Friday, April 17, 2009

Passing on knowledge

Most of us have had the experience of explaining something in detail only to have the "explainee" award us a blank look and a huh? I used to teach adult education classes in another life. Actually, I taught the beginner-beginner computer course. We called it Computer Boot Camp and the course included things like using a mouse and turning the computer on and off.

I'll never forget the woman who arrived the first night of my class, buttonholed me right inside the door and announced, "I may have to take this class to keep my job, but nobody can make me touch little furry animals!" I might add that when she received her certificate at the end of the class, she and her mouse were best friends.

Explanations and teaching are close kin. Both require the ability to break down knowledge in its smallest component parts and then share that knowledge in such a way that the receiving party can reassemble the parts into a harmonious whole. The only way for the teacher/sharer to do that is to have the ability to remember the time "before."

Yes, I know you wonder what I'm babbling about. So... something simple. How to change a diaper. After the first million or so, you can do it in your sleep with both eyes closed and one hand tied behind your back. But if you're going to pass on that knowledge, you have to remember back to the first time you changed a diaper. Remember how nervous you were? How you were sure the kid was gonna break?

That's what you have to do to effectivly pass on that knowledge. Make no assumptions about what your target might know. Simply start at the beginning.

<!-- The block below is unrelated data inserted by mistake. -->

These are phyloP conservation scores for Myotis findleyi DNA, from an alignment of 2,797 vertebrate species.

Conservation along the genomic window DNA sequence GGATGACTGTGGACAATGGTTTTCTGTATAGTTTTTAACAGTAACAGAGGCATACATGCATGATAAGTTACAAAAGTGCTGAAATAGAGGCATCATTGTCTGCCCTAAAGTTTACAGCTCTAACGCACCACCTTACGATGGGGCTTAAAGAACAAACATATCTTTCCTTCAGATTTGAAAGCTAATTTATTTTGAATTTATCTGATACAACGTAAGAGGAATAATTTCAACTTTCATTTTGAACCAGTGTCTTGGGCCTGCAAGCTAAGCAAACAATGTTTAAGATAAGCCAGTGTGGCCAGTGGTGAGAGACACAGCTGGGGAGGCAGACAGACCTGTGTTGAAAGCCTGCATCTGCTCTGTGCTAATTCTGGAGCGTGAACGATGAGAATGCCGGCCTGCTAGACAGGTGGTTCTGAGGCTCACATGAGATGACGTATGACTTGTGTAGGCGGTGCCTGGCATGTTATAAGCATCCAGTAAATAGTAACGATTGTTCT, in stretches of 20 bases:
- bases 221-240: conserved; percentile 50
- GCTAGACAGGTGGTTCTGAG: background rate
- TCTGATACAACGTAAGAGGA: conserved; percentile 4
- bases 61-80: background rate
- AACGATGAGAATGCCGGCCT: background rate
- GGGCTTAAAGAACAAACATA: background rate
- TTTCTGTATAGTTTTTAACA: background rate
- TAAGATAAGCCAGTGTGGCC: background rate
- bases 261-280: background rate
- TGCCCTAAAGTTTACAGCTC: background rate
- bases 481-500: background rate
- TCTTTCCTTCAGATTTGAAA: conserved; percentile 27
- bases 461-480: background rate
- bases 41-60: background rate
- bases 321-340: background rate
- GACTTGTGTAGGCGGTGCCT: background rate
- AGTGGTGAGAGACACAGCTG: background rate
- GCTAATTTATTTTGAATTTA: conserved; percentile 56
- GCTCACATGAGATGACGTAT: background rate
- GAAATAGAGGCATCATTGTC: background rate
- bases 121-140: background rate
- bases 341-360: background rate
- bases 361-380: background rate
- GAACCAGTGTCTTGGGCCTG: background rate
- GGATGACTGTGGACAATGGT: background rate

Writing is much the same way. In every book I write, I find a place where I forgot that my reader doesn't live in my head. Then I have to go back and clear that up. Recently, I had Final Line Edits on a new release. My editor pointed out a fairly lengthy passage and said, "They're actions make no sense. Explain."

In trying to justify what I'd written, I realized that the editor (and reader) had no idea what was happening because I'd failed to start at the beginning. Instead of beginning my instructions with place the baby on a firm surface... I was racing ahead to wipe the baby's bottom. And my hapless student was left with a diaperless baby.

Planning a book is much like building a lesson plan... step one, step two, step three. To avoid confusion, start at the very beginning.


1 comment:

  1. "I may have to take this class to keep my job, but nobody can make me touch little furry animals!"

    This may be the best line of all time. May have to adopt this statement for all things am determined not to do--as a catchall.